Seaside, Florida. Cookie-cutter and picket fence are only two clichés to describe this small town on the Florida Panhandle coast. The perfect architecture and wedding cake style seem in total harmony with the baby blue skies and adorable beach dunes of white sand. The community was designed and planned following the architectural ideas of New Urbanism.
When I first saw the village, back in 1989, I thought I was on a movie set, the perfection, symmetry and color scheme appeared to have been painted by a master of simplicity. Little did I know that the town was in fact one day to be the set of a major motion picture. I can understand how set designers found this the perfect place for a movie. It was a dream town. Just like the life of Jim Carey in the film.
If anyone has seen the Peter Weir movie The Truman Show, they'll know what I am talking about, as the film was shot here in 1996, and showcased the tiny hamlet quite well. The place seems like out of the imagination of a mad genius, a lover of cotton candy and décor magazines. The charter school of the village (sixth-10th grades), with plans to add more grades in 2014 and 2015, was funded by the filming fees of the movie.
The grand design behind the beauty of the village was masterminded in 1981 by Robert Davis on 80 acres he inherited from his grandfather, who always has a vision of building an idyllic community by the shore, but never realized it. The idea was to keep it simple, walkable and connected for the entire community to keep old-fashion activities such as walking and talking to neighbors as their way of life.
The mostly wood-framed cottages along the coastline inspired Davis, his wife Daryl and their architectural partners Andres Duany and Elizabeth Plater-Zyberk, to create the original houses in a style mixing Victorian, Neoclassical (classic Greek and Roman designs), Modern, Postmodern and Deconstructivism (controlled-chaos style) into a revival of family-friendly landscaped habitat.
Built with golf carts in mind, the streets and alleys are kept small to channel a pedestrian-friendly atmosphere. Cars are unfortunately allowed, but each house has its own parking driveway and the city offers free public parking for all others. The entire city is a grid of bike paths; miles of green bike pathways link several villages along 30A. One of the preferred sports for many here are yoga and Pilates, with several studios offering breathtaking views of the ocean for practitioners working out.
For just about 30-mile, the side road (Route 30A) is sprinkled by fantasy beach places such as Watercolor, Rosemary Beach, Seagrove, Watersound and Seacrest (who lives in towns with such names? fairies?) The idyllic short road trip follows the coastline and unveils no ugliness whatsoever. No chain food restaurants, no recognizable motels, no tacky shops, nothing to break the smooth line of dream spots. Seaside completes the scenery with a pastel vision of dream cottages.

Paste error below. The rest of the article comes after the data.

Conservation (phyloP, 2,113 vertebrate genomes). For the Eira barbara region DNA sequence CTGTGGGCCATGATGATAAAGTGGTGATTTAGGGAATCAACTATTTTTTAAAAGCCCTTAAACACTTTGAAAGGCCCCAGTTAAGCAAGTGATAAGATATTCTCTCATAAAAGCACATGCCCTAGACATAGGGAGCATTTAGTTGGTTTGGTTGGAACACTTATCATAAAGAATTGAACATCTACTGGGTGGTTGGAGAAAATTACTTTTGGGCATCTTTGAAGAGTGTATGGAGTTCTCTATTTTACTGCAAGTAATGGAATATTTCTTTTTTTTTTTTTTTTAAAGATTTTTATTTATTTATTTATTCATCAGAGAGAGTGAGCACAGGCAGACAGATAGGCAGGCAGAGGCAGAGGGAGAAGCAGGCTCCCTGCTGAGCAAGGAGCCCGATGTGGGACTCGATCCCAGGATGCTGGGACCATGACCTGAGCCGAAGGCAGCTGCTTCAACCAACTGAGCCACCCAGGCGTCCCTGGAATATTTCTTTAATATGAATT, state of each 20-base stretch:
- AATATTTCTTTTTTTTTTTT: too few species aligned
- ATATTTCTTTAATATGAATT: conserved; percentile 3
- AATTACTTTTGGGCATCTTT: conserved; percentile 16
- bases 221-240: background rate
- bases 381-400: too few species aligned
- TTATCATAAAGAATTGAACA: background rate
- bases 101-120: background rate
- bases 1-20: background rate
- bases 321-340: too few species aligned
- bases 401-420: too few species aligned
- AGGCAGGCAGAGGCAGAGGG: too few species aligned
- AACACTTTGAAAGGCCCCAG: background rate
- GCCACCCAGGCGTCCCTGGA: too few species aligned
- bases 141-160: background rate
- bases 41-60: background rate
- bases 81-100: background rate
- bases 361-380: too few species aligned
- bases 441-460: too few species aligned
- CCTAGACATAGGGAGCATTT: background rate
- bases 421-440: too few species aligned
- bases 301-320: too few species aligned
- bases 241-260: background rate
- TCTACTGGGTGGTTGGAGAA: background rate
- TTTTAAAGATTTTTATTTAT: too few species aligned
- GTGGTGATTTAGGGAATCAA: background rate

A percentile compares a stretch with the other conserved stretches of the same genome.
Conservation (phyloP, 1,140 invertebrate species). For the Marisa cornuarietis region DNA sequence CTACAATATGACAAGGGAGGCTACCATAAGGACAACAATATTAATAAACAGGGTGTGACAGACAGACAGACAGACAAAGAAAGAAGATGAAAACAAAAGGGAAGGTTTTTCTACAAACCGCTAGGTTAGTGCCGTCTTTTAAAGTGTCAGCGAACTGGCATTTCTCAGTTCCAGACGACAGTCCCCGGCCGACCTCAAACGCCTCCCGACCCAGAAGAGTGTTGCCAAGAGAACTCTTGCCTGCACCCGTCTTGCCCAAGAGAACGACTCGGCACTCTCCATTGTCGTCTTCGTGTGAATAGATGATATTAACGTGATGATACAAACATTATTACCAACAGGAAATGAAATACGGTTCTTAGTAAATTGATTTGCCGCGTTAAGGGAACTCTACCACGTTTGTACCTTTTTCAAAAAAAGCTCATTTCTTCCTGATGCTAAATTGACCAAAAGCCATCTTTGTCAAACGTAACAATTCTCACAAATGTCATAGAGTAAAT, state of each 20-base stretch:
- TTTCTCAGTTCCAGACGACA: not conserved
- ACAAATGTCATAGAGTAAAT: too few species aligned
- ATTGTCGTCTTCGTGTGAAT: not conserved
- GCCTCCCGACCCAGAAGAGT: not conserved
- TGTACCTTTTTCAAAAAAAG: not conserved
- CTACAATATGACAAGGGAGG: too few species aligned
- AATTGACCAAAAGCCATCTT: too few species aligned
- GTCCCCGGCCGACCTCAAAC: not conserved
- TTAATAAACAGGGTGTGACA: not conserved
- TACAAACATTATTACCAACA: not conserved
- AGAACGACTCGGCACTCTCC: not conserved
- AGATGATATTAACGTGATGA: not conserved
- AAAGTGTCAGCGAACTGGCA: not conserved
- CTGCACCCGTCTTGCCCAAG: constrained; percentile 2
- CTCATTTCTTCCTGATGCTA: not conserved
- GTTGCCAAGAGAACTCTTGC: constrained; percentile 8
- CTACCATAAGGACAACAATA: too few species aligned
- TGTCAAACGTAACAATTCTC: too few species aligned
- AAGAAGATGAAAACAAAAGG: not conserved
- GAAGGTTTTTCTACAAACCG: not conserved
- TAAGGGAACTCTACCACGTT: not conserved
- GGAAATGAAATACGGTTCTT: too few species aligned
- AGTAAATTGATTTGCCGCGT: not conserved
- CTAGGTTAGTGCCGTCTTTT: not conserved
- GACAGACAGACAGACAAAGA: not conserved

Houses in Seaside are expensive to very expensive. No apartments' buildings are to be found. The delicate palette of colors of the cottages vary from pale petal pink to soft lavender, rusty yellows, mossy green, a few lime touches, some sprinkles of blues and beiges, several hues of white (that's right, white comes in various shades), sometimes a front door surprises in bright purple or hot pink.
Most of the time, tourists are the core of the inhabitants. Even people working the shoppes sometimes live outside, in more affordable cities, removed from Route 30A. Only one small supermarket (I guess it's not a super then) sits on the main plaza, the Modica Market, carrying basic merchandise and somewhat exotic foods and drinks. Several art galleries, a few restaurants, some high end clothing stores are also lining the rounded town square (no pun intended.)
You will not however find any Gap, or Victoria's Secret here, not one chain store in sight. A few gift stores and a couple of designer home furnishing complete the shopping experience. The amusing food trucks are a big success and allow for a little more affordable fare than the restaurants on the beach. Seaside has a theatre and Institute providing plays and music shows. The center of the little city is a grassy ellipse with a covered stage for spectacles under the stars.
The tiny functional post office is often the backdrop of picture taking, with its classic Roman atrium front the height of a one story building. Mainly you come here for the views: ogling well-dressed shoppers, elegant beach-goers and well-behaved dogs of all kinds, some with rhinestones collars. The zoning code is duly enforced to make sure the look of Seaside keeps with the high standards requested by the founders.
The setting was very well-chosen, on a portion of coastline with undulating sand dunes and perfectly clear waters. I have yet to be in Seaside with bad weather, just as if they even controlled the weather! Bright blue skies and sun all day are usually the norm, but come on, it must rain sometimes! Even dolphins like it here, as they often leisurely swim by in the warm waters of the Gulf of Mexico.
Like Truman Burbank/Jim Carey says to his neighbors each and everyday: "Good morning, and in case I don't see ya -- good afternoon, good evening, and good night!"
See pictures of Seaside here.